In regard to Colin could well play his own character that
is an MI-6 agent. I have a small role for him to play in
fact, in my up coming British comedy. He would be
great. It is a small role, but a great one, and it would be
fab to work with him. Heck, I’ll even design a show for
him later. He is a treat to watch.

I think that Casino Royale will draw in the few curious
moviegoers, but that’s about all. Could I be wrong?
Sure, I could. If the Bond character had not been so
indelibly inked into my soul, then there would not be
this fuss, with me at least. But, it has been imprinted on
me to the degree that it has to be right, as in correct, to
make it work.

In the States, they just had an election, which many of
the comments were that the Republicans lost so many
seats in Congress, because they failed to listen to what
the people wanted. They weren’t hearing the masses. I
drew a similar picture in my first article about how
Hollywood and politics are alike in that they like to tell
us what we want, instead of the other way around. In
the end, the people do the telling.

I have now read where Barbara Broccoli said that they
were looking to make a more realistic Bond, with this
reboot, yet she and her people are the ones that brought
us an invisible car. Yes, the technology is being
developed, but you have to be careful of over
gadgetising these movies. Let Bond sweat! No more
lasers in the watch rubbish! Please! I think back to the
plot of Die Another Day. Here was a perfect and
beautiful example of Bond being caught and then traded
by the North Koreans. Perfect. But, bringing in DNA
body changing and Icarus was totally unnecessary and
downright stupid! Sorry folks but it was. It was way too
corny. Think of the great adventure/thriller/political
thriller we could have had instead of the “dumbing
down” movie we saw. It is Barbara and Michael G.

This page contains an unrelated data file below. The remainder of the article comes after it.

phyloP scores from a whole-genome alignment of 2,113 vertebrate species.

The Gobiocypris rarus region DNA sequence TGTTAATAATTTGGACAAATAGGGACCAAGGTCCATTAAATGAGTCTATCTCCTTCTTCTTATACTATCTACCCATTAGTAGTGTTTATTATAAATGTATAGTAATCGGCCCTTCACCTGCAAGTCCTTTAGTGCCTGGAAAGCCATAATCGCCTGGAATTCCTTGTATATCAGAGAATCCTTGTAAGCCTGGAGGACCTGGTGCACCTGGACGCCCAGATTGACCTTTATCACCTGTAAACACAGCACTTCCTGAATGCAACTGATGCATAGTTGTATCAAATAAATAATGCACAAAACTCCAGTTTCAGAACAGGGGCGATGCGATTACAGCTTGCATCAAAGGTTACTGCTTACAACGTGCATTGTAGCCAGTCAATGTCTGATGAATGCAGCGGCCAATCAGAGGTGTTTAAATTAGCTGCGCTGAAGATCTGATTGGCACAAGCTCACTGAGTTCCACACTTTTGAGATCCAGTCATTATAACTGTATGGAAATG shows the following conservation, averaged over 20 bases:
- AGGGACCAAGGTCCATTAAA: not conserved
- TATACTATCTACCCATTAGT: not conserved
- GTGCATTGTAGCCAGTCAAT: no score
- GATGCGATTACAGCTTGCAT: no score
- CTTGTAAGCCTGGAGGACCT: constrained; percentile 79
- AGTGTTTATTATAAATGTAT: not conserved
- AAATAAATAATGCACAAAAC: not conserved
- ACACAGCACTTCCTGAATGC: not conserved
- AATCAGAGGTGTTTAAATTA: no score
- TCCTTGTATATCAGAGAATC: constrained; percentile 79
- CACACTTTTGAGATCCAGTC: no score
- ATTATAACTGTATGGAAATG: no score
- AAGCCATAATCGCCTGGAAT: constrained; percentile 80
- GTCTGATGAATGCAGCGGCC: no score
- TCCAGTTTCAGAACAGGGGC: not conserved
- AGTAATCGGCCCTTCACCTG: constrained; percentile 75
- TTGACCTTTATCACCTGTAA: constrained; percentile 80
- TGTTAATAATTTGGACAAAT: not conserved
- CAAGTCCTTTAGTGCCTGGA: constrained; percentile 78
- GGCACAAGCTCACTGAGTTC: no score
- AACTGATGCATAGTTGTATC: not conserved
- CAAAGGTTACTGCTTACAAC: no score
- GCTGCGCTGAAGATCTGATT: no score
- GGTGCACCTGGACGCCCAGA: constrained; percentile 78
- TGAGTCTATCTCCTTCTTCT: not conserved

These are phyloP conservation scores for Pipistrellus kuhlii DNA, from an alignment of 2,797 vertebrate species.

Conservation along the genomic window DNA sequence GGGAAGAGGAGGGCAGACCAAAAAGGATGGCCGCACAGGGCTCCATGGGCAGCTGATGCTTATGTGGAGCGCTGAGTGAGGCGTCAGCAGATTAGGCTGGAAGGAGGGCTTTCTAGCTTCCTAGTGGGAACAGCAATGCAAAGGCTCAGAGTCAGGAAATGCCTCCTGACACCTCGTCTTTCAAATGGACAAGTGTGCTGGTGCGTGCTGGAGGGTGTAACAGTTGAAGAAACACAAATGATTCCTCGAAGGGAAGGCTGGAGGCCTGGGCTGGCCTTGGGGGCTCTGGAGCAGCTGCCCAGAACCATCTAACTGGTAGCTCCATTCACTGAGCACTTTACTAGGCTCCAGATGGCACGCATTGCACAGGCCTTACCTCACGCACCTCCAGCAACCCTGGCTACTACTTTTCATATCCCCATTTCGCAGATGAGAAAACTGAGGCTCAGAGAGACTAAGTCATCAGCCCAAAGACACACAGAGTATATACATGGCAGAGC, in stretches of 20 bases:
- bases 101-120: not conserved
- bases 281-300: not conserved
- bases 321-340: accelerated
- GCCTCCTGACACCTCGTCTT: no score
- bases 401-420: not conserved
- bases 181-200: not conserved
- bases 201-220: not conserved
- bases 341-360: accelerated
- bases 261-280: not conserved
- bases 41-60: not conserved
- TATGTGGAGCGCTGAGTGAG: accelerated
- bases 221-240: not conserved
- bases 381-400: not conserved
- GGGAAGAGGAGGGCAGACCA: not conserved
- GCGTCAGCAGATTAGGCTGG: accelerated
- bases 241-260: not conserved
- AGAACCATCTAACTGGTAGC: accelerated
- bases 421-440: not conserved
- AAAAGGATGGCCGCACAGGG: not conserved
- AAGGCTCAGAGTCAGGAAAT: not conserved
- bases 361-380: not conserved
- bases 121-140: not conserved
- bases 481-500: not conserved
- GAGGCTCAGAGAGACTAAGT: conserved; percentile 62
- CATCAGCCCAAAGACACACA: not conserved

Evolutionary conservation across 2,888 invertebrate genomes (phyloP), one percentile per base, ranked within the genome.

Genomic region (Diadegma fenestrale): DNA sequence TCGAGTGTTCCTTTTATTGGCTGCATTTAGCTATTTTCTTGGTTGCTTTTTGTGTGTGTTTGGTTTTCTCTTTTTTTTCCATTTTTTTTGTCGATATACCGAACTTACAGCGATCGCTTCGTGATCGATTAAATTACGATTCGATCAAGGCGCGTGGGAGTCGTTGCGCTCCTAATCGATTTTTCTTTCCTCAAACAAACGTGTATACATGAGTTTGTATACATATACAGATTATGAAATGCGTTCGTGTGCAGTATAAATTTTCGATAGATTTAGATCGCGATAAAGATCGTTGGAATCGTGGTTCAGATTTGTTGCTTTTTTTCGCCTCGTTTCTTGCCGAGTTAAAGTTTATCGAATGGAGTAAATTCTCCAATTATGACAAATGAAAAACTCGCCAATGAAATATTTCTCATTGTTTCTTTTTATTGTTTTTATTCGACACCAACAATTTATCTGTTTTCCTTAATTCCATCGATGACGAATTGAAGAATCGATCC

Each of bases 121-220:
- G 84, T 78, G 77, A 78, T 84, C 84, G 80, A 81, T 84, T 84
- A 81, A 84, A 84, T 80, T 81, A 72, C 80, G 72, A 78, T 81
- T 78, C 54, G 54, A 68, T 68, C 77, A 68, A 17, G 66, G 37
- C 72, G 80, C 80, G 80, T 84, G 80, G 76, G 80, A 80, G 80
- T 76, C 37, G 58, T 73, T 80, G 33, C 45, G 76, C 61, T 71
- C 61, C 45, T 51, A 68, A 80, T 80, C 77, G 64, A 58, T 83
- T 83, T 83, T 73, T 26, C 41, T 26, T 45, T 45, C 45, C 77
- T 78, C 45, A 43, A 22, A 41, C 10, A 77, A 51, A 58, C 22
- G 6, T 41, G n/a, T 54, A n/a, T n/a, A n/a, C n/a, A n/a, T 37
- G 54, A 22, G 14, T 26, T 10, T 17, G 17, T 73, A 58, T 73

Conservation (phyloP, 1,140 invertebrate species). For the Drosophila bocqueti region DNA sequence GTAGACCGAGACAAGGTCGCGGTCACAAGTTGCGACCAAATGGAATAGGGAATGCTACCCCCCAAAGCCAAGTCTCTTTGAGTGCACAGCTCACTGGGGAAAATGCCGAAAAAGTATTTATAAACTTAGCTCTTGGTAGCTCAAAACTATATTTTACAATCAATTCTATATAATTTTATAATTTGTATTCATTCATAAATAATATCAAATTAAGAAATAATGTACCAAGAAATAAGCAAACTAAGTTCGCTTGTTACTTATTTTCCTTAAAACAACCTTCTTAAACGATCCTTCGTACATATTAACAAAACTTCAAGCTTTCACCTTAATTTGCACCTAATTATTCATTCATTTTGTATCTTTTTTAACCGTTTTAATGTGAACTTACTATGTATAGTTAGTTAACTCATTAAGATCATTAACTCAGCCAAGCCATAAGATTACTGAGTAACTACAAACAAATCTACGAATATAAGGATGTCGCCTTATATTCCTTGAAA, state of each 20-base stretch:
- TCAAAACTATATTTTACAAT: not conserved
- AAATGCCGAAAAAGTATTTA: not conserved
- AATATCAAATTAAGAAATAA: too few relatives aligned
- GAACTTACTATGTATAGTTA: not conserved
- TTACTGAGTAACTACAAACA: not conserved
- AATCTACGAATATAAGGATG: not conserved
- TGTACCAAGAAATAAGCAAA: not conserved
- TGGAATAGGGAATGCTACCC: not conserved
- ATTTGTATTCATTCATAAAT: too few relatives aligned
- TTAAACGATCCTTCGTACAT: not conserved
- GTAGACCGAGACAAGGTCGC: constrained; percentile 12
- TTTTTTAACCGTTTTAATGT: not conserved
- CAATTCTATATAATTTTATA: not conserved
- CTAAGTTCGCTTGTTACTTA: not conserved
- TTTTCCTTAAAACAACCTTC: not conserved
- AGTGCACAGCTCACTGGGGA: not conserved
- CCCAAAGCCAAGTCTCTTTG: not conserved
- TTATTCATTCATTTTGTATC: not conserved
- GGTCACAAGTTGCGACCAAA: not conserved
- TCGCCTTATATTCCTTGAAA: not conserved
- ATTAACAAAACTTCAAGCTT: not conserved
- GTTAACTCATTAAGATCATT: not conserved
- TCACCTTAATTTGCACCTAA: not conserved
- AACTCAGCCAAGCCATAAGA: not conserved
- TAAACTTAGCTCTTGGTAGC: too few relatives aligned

Wilson and their hack writers that brought all of this
mush into what could have been a very compelling
story. They don’t listen, we don’t need super gadgets;
just a few will do.

I would have loved for Bond to have actually tried to kill
M, as they borrowed this scene from the novel: The Man
With The Golden Gun. Wow! That would have and could
have been a real story, with Bond working to get his
mind clear and redeem himself. THAT was the movie we
should have seen, the human element at its best and
worst. Bond’s breaking point. I would have rather seen
Bond escape, but in a more severe manner and contact
the last true friend he has on the planet…Felix Leiter!
Jinx could have been sent to help Bond, and then their
relationship could have moved forward. Her character
could have been a helper to Bond, which would have
made her a more endearing character. Bond is not even
close to being 100% again, but he continues to improve
as the story progresses, and of course it would be Bond’
s internal drive that keeps his steam rolling forward to
get himself back to his true self. Simple enough, you use
your resources.

The reason I mention it this way is because everyone
keeps yelling “more emotion, more human.” Well, here
in this capacity you would have had it. You would have
had a vulnerable Bond, who keeps fighting his brain
washing and its effects upon his mind.

Friends, as you can see there are alternatives to same
old, same old storytelling fare.  

Yes, I am a hard nose about good storytelling, structure
and logic in a movie. That’s just me.

All I ever will hope to achieve with these articles
besides a certain amount of venting for myself is to
raise awareness, and hopefully your standards. To hold
the art and science of storytelling to a higher standard,
whether it be in a novel, a TV show, or movie, and
especially the iconic ones. I just happen to have a 1960
printed copy of the novel Casino Royale, which I have
pulled off the shelf. As I recall there was NOT a lot of
info into Bond in this novel. I thought I would glean
boatloads of information on Bond, M, Moneypenny, etc.
but there was nothing like that. I do remember this was
the first time Bond and Felix Leiter meet. But, I shall
revisit it and see again. I wasn’t my favourite novel of
Fleming, but it is the one that started it all. I am also
reading Graham Greene, and I find I like him, but he
doesn’t go into detail, and I love details. I am a details
writer myself.

My final thoughts in this article are that there was a
time when Bond led the pack, with second, a distant
second. Now, he follows like the rest, feebly so, I’m
afraid. No longer does he set the trend, but looks to see
what others are doing and follows their course. Maybe I
shouldn’t care so much, like the rest of you, but yet, I

Oh, is CommanderBond.net—passé? As the Bonds of
before are now wiped clean, and Bond is no longer a
commander. How about Sergeant Bond? Surely you
would not suggest—Private Bond?  


S.P.E.C.T.R.E. No. 2

(SPecial—Executive for—Common sense—Talent—and—